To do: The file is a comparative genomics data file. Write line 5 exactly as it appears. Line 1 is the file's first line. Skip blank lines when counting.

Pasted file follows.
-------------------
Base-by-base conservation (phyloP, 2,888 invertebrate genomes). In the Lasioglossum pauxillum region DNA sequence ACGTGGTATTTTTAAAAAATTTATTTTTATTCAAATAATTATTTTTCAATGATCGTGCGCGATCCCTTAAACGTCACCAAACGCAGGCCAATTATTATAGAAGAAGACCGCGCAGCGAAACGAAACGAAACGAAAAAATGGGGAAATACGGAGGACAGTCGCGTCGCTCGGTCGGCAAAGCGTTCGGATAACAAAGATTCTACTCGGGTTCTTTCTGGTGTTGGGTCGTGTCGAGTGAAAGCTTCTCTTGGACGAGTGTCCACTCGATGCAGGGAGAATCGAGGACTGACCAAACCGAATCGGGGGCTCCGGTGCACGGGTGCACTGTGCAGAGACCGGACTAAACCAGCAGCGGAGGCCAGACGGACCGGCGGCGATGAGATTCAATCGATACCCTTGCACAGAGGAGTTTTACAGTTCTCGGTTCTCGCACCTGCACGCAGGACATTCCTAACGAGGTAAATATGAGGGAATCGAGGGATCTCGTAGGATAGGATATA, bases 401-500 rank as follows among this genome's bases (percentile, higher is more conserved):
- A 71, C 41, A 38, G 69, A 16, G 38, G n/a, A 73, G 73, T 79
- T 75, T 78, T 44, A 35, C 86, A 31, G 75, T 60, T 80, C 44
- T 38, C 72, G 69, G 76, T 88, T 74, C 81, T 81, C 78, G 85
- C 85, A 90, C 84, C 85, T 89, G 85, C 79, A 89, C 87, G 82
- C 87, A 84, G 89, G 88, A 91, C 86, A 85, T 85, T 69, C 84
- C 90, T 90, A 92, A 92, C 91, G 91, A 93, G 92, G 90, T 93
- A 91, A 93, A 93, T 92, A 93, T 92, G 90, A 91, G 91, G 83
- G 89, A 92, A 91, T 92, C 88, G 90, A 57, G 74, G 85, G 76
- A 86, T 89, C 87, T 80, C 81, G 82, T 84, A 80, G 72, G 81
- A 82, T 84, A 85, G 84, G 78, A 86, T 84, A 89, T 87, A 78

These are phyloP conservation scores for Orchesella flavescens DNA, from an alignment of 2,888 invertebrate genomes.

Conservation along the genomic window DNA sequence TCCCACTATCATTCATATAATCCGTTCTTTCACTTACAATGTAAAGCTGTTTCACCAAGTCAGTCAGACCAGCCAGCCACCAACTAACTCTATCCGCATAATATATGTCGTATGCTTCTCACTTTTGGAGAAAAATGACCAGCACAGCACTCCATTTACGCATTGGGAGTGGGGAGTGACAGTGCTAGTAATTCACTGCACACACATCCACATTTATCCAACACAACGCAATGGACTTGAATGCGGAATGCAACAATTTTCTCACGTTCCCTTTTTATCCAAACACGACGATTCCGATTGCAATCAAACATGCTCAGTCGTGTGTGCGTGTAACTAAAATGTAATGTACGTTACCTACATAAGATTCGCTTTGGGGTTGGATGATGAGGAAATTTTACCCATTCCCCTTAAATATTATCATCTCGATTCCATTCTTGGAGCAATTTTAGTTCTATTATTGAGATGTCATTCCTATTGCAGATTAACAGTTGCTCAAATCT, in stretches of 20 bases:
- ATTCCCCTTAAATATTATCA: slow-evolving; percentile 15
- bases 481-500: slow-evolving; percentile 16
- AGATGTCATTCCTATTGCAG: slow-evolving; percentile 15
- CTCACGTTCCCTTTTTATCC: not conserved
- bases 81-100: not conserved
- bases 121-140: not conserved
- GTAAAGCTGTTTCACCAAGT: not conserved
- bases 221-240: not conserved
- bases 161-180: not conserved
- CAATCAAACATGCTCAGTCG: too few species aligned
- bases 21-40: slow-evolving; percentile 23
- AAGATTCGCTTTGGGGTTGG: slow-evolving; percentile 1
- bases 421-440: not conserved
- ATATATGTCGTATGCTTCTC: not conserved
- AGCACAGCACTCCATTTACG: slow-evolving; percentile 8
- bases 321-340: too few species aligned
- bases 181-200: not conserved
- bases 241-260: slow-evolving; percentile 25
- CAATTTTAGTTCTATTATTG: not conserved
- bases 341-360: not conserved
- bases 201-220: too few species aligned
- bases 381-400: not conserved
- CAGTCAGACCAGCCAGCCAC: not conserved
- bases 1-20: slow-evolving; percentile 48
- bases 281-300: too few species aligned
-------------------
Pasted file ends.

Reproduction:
- C 85, A 90, C 84, C 85, T 89, G 85, C 79, A 89, C 87, G 82